Then one day, alone on the mountain, he reaches
For the reflection of the moon.
If only he could be his own reflection,
Flying away from himself, on spirit wings,
Through miles and miles of air,
Down to the river and up into the sky
To a point of vanishing, like an arrow
That pierces time.
Li Bai has vanished.
His granddaughters, who exist in time,
Have found his body. Now it is buried here.
I touch the stone, the marble, and the mountain.
They know his secret, where he has gone,
They understand his silence.
If I am silent, speaking without sound,
I can hear the song of the mountain,
I can catch a faint echo of meaning,
I can imagine the face of Li Bai
In the reflection of the moon.

Nanjing, November 22, 1996


bamboo ©papa osmubal

bamboo ©papa osmubal

joanna radwanska-williams

On the silk farm, I pick up from the dust
A shard of Chinese ceramic:
A courtesan’s face in blue underglaze.
It had been part of some plate or cup,
In the same pattern that once served an emperor,
Now mass produced for the gong zuo ren.
It may have served rice porridge, or green tea,
Or beef and noodle stew– niu rou fangzi tang.
Then one day, it fell from the farmer’s hands,
Spilling broth and noodles, cracking on the concrete floor.
Now it is helping me to tell my story:
How we stopped on the roadside to look at the silkworms,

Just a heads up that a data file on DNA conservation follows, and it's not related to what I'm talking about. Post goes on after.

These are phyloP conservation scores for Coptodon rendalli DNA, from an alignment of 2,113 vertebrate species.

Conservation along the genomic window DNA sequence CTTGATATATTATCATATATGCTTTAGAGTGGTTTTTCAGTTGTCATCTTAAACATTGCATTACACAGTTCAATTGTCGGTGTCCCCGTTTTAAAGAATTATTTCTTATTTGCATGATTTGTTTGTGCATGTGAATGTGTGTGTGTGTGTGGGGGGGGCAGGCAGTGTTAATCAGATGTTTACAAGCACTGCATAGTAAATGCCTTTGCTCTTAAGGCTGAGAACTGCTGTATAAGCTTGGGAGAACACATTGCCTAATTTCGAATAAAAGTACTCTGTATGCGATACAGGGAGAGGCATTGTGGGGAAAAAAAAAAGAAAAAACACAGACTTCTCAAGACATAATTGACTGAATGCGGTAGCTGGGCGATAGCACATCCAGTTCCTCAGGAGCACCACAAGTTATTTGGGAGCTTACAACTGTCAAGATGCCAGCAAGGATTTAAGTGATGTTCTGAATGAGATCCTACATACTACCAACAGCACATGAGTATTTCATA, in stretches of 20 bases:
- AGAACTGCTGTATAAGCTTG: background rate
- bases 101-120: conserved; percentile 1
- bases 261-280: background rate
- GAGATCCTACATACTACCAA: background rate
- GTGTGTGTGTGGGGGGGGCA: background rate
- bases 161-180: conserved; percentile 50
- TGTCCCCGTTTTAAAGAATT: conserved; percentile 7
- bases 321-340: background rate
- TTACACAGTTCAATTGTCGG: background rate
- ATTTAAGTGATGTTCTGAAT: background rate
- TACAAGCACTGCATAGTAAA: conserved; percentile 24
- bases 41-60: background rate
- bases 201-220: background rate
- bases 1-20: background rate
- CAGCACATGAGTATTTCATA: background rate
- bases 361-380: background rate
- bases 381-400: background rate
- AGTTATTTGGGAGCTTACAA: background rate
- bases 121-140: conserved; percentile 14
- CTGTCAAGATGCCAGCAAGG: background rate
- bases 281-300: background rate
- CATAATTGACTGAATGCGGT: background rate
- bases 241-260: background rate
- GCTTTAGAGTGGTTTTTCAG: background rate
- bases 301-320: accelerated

Among rice and cotton fields, somewhere in Rudong County,
Between the Long River and the Yellow Sea,
How the peasants stared at us in welcome,
Five generations on a farm,
How the greatgrandmother led us to the silk shed,
Where hundreds of worms spin magic cocoons,
Wriggle, and munch on mulberry leaves.
Perhaps the greatgrandmother, sixty years ago,
Had the face of the blue-glazed courtesan?
On the street, I see many faces, some
Are as beautiful as the finest porcelain.
They ride on bicycles.
They smile and speak to me in English.
They wear the best silk in the world,
But they don’t want to be silk farmers.
They want to fly to New York or Paris,
Where all beautiful women go.
They have microwave ovens and magnetic phone cards.
To call New York costs twenty kuai. Tai gui le.
I will take the blue courtesan home with me.
I will wash the dirt off her face,
I will lovingly wrap her in wire-wrap,
Gold-plated jeweler’s wire, around her,
Like a cage. Now she is a pendant
On a golden chain, a precious memory
Worn around the neck. She will see New York,
Paris, Chicago, London, Tel Aviv.
She will live to tell her story
To five generations.
She will leave behind
The land of silk and fine porcelain,
Endless rice fields and millions of bicycles,
Skyscrapers made of ceramic white tiles,
Nanjing, Shanghai, Dragon Air,
Writing that looks like little bamboo shoots,
Food stands at every street corner,
The golden cage of history,
Her home.

Nanjing, Oct. 15, 1996


Joanna Radwanska-Williams received her BA in English and linguistics (1981) and her PhD in linguistics (1989) from the University of North Carolina at Chapel Hill. She is the author of Paradigms Lost: The Linguistic Theory of Mikolaj Kruszweski. Her research interests include the history of linguistics, language teaching methodology, poetics, semiotics, and interdisciplinary applications of linguistics, and she has (co-)authored over 30 journal articles and book chapters in these fields. She is currently a professor and assistant to the chair of the English Language Teaching and Research Committee at Macao Polytechnic Institute. She is also the editor of Intercultural Communication Studies.